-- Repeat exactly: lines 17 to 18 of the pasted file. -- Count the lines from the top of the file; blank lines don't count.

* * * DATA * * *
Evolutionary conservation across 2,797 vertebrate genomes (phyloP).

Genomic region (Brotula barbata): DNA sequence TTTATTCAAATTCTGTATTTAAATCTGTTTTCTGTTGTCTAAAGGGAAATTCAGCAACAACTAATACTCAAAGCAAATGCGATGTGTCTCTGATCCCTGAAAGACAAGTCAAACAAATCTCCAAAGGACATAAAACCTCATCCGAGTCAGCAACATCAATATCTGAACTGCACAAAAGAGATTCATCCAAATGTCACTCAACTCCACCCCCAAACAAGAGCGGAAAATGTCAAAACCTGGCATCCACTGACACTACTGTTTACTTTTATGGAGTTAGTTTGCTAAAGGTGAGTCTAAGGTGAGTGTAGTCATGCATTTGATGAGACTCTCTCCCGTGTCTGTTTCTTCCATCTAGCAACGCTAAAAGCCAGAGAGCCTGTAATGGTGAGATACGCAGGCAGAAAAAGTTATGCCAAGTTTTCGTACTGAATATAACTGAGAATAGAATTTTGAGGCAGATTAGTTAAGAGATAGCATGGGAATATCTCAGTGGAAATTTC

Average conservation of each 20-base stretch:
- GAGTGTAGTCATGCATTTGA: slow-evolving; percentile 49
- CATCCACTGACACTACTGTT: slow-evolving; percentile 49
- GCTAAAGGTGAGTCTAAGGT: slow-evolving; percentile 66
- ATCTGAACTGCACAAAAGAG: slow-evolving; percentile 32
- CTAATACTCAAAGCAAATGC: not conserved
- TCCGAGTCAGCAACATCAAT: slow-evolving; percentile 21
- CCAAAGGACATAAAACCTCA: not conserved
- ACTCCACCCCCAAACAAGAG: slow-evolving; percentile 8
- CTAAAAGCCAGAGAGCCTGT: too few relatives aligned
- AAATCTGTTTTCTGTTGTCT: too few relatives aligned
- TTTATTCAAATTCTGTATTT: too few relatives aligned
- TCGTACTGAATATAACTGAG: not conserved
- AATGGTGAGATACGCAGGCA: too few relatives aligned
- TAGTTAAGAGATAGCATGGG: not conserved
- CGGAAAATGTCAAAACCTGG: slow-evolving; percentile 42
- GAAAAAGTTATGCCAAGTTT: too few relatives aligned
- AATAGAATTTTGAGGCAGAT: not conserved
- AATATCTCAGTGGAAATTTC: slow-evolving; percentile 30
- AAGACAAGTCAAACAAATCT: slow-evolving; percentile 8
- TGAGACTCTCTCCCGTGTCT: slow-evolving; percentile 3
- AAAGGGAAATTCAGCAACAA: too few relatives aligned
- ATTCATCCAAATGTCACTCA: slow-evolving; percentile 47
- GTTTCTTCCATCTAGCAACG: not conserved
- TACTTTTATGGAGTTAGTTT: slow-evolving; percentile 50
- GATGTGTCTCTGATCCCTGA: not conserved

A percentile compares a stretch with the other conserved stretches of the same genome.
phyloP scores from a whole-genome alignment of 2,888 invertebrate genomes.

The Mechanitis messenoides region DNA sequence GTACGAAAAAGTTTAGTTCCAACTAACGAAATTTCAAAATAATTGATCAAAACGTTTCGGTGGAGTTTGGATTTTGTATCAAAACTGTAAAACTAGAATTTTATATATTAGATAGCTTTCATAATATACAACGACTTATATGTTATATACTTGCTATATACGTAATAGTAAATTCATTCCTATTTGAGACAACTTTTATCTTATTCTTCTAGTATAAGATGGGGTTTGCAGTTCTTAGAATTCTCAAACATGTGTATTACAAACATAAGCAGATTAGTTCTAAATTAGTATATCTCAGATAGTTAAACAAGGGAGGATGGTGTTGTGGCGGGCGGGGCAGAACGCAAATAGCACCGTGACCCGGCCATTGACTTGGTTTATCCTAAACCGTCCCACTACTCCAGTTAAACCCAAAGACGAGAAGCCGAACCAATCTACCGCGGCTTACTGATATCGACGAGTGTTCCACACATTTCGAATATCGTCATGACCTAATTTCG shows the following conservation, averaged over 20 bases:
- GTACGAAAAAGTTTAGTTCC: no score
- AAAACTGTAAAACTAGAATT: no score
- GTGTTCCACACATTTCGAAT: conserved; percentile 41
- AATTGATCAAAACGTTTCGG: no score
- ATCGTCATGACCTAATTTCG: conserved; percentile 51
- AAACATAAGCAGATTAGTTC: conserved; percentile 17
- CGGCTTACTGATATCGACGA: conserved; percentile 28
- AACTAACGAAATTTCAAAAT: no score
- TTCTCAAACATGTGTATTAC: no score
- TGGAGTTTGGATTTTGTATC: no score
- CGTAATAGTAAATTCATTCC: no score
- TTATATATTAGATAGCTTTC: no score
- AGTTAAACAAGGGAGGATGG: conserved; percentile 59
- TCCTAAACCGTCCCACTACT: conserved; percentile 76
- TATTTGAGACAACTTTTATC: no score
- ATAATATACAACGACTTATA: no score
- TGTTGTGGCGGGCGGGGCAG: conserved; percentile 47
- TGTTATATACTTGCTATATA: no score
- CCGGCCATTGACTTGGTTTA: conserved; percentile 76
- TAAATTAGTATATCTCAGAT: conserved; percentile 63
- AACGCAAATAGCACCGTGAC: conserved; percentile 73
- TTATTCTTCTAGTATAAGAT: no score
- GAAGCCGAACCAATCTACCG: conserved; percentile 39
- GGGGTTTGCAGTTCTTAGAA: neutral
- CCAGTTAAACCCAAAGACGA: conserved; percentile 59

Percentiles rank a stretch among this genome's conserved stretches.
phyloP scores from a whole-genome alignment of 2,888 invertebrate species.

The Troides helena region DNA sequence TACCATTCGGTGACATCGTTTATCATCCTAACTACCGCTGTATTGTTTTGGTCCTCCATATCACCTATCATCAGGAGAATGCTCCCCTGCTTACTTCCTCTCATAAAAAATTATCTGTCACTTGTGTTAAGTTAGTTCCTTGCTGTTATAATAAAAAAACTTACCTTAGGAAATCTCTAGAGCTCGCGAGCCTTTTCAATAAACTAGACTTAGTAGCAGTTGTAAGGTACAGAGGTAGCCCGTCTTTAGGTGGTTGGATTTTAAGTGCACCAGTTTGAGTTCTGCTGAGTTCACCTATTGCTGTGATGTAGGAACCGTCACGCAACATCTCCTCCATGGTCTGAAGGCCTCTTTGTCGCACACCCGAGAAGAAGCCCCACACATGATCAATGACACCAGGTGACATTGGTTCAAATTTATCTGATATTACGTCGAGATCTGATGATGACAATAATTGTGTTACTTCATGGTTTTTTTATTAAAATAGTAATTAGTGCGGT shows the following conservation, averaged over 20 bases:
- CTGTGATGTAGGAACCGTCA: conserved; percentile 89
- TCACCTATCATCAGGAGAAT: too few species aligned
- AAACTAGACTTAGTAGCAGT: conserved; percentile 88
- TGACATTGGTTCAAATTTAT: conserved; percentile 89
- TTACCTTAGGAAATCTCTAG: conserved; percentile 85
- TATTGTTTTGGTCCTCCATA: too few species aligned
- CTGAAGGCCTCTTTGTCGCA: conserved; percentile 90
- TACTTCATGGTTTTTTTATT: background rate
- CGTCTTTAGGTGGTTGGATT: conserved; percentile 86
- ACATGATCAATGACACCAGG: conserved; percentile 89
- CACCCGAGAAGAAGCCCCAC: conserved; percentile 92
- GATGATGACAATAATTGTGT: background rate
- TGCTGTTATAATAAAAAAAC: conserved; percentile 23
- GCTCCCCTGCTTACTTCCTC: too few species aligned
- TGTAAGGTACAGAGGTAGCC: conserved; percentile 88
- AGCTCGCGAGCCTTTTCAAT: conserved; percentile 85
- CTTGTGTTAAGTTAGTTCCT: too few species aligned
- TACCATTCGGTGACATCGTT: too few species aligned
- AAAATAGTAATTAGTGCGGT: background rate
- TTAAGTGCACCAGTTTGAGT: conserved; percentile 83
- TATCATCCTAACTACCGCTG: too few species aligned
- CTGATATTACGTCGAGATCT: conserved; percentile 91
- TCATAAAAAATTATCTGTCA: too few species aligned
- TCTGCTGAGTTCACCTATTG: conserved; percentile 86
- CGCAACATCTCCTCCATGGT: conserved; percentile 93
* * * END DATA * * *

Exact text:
- TAGTTAAGAGATAGCATGGG: not conserved
- CGGAAAATGTCAAAACCTGG: slow-evolving; percentile 42